But automakers paid heavily for March's slight gain in the selling rate.
Factories have never put more cash on the hood — $3,169 per vehicle, up 30 percent from March 2008 and $171 from February — according to Edmunds.com.
GM and Chrysler led the pack with average incentives of almost $5,000 per vehicle, a corporate high for GM. But they had plenty of company. Toyota Motor Sales U.S.A. almost doubled incentives from March 2008 to $1,601. Nissan North America and Ford Motor Co. hiked theirs about 20 percent. Among the six largest automakers, only American Honda Motor Co. moderated incentives, up 6 percent to $1,306.
In other March results:
-- Hyundai-Kia Automotive closed to within 1,200 units of Nissan-Infiniti sales. The Korean automaker's offer to let buyers who lose their jobs return the keys limited sales losses last month. Sales of the two brands combined were down 3.3 percent to 65,445 units. But the average incentive level for Hyundai and Kia jumped 68 percent to $3,572, Edmunds.com said.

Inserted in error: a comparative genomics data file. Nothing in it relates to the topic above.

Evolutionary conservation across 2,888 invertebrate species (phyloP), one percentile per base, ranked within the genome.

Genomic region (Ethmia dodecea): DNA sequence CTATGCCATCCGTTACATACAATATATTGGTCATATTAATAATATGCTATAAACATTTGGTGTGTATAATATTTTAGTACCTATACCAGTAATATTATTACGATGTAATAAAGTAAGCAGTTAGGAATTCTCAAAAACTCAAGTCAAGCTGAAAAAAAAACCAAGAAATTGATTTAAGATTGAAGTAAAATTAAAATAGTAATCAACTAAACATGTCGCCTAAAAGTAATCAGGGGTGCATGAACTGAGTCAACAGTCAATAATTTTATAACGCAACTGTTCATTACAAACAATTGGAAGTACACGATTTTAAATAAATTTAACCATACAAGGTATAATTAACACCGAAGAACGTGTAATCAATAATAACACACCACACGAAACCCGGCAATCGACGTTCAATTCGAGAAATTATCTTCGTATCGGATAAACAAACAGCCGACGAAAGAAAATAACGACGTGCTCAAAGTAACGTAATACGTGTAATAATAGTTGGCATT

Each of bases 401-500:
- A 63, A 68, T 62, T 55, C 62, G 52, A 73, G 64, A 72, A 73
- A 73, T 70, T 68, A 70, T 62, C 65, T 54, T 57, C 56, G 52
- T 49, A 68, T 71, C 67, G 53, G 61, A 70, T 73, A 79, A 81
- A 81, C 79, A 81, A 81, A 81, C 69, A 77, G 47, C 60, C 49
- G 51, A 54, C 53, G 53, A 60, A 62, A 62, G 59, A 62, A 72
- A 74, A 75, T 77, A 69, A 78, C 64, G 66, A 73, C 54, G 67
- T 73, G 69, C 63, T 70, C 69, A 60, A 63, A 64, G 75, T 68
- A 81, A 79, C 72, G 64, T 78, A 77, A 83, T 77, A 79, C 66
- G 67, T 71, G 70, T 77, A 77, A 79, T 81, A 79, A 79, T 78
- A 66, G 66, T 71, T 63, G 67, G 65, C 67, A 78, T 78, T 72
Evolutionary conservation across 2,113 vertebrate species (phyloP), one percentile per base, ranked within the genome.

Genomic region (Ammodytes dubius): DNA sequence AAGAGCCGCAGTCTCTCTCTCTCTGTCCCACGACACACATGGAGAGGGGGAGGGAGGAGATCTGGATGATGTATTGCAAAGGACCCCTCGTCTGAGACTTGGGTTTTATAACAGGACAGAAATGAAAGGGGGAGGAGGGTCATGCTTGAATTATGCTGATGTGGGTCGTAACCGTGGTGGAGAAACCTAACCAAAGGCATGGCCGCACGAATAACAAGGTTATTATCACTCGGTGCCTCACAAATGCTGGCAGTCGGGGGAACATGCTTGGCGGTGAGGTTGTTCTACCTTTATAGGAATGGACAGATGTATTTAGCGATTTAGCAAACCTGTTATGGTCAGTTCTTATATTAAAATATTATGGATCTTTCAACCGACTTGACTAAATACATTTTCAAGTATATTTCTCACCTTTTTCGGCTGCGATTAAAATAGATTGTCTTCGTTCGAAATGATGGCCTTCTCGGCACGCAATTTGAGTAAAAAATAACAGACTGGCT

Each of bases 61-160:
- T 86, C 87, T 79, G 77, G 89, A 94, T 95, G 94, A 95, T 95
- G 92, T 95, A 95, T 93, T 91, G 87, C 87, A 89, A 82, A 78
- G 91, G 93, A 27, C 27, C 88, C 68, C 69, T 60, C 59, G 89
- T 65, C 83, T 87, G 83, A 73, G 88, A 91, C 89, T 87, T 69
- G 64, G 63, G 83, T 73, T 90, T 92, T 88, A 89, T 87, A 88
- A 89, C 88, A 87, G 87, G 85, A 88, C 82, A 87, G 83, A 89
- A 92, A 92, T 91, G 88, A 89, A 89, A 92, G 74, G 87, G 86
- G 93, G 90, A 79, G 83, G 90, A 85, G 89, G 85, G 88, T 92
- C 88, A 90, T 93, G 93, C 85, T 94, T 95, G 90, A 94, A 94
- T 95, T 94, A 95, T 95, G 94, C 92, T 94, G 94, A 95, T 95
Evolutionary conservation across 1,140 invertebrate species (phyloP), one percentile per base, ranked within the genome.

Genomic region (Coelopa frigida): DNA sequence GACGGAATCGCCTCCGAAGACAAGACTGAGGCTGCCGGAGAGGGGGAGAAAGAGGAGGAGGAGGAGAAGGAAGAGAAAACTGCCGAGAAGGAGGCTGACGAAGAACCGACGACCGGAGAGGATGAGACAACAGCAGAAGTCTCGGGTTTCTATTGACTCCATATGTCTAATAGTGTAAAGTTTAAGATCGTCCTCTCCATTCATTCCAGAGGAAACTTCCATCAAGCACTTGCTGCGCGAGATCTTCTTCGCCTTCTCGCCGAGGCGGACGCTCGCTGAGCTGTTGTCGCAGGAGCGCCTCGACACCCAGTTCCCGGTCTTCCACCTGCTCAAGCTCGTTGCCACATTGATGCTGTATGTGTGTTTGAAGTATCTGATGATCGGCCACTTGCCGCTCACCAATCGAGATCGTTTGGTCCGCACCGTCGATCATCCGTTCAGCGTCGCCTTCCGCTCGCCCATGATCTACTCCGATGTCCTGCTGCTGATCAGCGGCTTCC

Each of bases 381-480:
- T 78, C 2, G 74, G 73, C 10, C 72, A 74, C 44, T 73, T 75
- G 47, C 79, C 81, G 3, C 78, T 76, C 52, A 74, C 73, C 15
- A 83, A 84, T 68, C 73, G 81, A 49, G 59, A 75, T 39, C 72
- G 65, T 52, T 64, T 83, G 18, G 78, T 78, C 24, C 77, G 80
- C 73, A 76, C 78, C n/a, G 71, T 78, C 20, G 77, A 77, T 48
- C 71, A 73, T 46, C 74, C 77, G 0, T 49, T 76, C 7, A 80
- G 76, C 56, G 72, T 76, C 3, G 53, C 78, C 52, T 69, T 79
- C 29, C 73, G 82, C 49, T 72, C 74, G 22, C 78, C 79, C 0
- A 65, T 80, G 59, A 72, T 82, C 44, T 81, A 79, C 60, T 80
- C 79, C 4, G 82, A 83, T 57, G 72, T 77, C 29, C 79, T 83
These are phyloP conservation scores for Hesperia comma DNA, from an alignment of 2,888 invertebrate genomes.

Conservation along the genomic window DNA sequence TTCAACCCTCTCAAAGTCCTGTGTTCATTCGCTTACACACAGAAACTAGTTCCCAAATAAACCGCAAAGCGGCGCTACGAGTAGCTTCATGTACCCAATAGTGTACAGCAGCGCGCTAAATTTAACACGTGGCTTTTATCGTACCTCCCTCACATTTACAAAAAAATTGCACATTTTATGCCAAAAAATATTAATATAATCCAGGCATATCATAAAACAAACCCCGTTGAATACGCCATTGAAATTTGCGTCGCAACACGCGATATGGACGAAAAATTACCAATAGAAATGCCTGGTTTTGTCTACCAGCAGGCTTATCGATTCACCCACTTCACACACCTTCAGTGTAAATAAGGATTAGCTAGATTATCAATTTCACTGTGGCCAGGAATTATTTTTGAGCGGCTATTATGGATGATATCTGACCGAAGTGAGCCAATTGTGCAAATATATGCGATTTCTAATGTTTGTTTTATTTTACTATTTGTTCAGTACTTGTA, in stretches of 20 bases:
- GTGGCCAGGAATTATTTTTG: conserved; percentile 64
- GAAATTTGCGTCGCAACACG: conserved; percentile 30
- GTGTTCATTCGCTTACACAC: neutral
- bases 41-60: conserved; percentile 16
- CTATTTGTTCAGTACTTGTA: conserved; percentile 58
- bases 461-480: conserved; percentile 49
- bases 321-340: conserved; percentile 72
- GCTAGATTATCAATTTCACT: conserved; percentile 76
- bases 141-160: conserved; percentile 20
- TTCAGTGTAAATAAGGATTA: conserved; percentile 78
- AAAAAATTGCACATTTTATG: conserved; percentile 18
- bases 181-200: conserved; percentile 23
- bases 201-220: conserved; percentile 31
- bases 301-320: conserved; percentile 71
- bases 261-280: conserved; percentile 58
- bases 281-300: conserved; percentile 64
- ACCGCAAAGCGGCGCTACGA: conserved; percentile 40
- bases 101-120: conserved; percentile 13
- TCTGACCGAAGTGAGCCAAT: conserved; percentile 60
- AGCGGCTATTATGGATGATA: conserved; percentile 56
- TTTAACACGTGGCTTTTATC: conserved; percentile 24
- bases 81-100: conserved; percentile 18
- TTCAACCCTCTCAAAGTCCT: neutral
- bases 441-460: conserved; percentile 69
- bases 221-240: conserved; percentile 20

-- Cars continued to outsell light trucks: 463,938 cars to 394,044 trucks. That gives cars a 54.1-45.9 edge in March, compared with a 51.8-48.2 split in March 2008.
-- The Detroit 3 continued to lose market share, but mostly to Koreans and Europeans. GM, Ford and Chrysler sold 379,814 vehicles in March for a 44.3 percent share of the U.S. market, a loss of 4.1 share points since last March. Korean brands gained 2.6 points to a 7.6 percent share. Europeans captured 8.6 percent of the market, up from 7.2 percent. Japanese brands picked up 39.5 percent, up a tenth of a point.
-- Sales tanked again for GM's cast-off brands. The brands GM is trying to sell all lost more than half their volume: Hummer fell 75.9 percent; Saturn, 59.6 percent; and Saab, 57.3 percent. But it didn't matter much. With those three brands, GM's March decline was 44.7 percent. Without them, GM lost 43.0 percent.
Jamie LaReau, Amy Wilson and Bradford Wernle contributed to this report